Madaari is directed by Nishikant Kamat and stars Irrfan Khan as its lead character - a reason enough to keep hopes high for the movie. Expectations of watching a top-notch drama go straight in vain as the film struggles hard to remain bona fide during its stretched run of over two hours.
It begins with Irrfan Khan's voice saying - "Baaz chooje pe jhapta, utha le gaya. Kahaani sacchi lagti hai lekin acchi nahi lagti. Baaz pe palatwaar hua, kahaani sacchi nahi lagti lekin Khuda Kasam, bahot acchi lagti hai." The dialogue comes with a perfect kick that is required to promise a gripping and interesting drama.
It almost looks like Nishikant Kamat, who is famed for his last movie Drishyam, is back with a bang and Irrfan Khan. But, he tries to move out of the box, and adds 'social' twist to tang up the perfect thriller recipe. However, he ends up in serving a dish that tastes average and gives a lesson on how experiments should be done with extra care.
Madaari is a story of common man Nirmal Kumar (Irrfan Khan) who kidnaps son of Home Minister (Tushar Dalvi) to avenge the death of his 7-year-old son due to politically corrupt system. Jimmy Shergil plays the character of cop who tries to trace him down heading a massive search operation.
Does Nirmal find his answers? Does Home Minister find his son alive? What will Jimmy do to trace him down? These are some questions which film answer with added flavours of social media influence prevailing in our society.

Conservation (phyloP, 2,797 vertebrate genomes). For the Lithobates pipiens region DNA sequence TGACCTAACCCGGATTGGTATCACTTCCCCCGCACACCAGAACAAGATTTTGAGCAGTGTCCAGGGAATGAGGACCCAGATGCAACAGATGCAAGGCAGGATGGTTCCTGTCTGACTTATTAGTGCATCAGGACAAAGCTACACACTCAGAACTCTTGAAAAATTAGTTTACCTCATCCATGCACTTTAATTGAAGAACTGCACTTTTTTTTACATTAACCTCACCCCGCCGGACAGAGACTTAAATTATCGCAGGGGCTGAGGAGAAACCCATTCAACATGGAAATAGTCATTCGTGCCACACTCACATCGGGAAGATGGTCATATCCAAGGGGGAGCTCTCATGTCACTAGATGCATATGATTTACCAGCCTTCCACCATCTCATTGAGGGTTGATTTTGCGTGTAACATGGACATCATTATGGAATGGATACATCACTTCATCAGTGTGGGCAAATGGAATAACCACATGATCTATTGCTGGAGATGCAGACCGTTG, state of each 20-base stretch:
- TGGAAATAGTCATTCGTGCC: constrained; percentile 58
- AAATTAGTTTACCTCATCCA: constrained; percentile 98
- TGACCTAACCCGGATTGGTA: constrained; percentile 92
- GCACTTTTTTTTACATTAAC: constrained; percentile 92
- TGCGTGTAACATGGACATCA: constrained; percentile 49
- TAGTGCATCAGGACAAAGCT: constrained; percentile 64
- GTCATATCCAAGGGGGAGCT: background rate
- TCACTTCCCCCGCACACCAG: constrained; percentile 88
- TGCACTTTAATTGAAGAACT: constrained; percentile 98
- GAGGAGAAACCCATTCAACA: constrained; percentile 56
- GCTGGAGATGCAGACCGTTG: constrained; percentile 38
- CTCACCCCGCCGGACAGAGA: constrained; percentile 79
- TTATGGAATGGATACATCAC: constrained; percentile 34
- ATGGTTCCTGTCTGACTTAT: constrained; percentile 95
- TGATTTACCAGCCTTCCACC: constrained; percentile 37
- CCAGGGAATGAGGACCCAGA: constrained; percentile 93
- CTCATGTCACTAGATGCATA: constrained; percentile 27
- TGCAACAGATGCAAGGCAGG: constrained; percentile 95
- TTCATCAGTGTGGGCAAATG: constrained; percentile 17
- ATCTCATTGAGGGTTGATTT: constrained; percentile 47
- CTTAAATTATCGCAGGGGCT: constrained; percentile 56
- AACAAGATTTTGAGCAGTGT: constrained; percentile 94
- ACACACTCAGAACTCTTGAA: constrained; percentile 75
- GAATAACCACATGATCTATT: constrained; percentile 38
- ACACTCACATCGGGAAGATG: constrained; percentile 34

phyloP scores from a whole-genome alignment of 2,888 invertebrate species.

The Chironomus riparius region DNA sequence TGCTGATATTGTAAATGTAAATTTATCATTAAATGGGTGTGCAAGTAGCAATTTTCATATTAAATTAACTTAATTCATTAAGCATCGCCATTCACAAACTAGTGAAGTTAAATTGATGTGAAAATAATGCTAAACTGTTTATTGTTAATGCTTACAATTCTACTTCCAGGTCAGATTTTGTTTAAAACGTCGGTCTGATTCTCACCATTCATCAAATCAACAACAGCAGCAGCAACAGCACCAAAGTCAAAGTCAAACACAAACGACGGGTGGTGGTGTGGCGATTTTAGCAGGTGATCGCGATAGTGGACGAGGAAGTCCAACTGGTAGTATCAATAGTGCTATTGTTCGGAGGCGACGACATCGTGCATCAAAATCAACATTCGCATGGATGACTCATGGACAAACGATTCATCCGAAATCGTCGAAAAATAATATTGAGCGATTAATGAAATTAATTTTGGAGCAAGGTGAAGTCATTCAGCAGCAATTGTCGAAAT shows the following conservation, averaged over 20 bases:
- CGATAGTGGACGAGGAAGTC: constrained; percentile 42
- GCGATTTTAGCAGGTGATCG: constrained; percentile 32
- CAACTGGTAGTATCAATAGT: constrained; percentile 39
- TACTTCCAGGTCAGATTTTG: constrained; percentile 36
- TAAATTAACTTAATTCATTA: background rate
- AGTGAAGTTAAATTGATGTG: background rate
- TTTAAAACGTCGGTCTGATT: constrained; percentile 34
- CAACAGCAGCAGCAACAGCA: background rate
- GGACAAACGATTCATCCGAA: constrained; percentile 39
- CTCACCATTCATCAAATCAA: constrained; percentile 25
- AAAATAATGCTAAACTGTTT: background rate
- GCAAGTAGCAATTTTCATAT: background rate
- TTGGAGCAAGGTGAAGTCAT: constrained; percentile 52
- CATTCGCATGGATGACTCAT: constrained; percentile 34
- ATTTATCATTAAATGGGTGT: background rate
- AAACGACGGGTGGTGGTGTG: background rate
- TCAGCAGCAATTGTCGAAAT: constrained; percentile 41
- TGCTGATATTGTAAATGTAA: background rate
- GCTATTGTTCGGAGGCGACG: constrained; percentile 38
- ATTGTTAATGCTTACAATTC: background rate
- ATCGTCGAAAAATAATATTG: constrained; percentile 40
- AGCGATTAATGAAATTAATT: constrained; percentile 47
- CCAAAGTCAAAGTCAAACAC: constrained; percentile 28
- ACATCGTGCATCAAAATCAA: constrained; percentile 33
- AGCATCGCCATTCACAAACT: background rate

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Despite of gripping story line, critically acclaimed cast and a brilliant director; the actual problem remains with the pace of the movie. The reason why movie seems to be running for ages is because of desire to touch upon several issues - corrupt politicians, common man troubles, farmer suicides, social media perceptions, father-son bond and many more. What viewers will actually get of it is an unfocused narrative with least or no impact.
What makes movie bearable in its long-course is Irrfan Khan and Jimmy Shergil's decent acts. But, the script and narration seems to be the biggest burden on them as the film leaves no impact on audiences.
But, the film is still not a complete disappointment. It's not a five star drama, but considering standards of Bollywood industry, this is definitely a decent one.
Madaari is bright in bits and pieces. For instance, song Masoom Sa, sung by Sukhwinder Singh and composed by Sunny Inder-Bawra, is perfect blend of emotions and love. It just compliments the visuals while staying in the background.
Sensitive issues have also been handled well to stay away from the league of controversy driven acts. The makers have beautifully conveyed a reality influenced fiction on how society these days is being driven by social media, also focusing on the way Indians function as a public, how politicians fool people to top-up their pockets.
Overall, the film goofs up within its own ideals and ambitions. Even virtuoso like Irrfan Khan could only manage to lift the drama to the average mark. Watch it only if you can manage to stay awake in slow pace movies.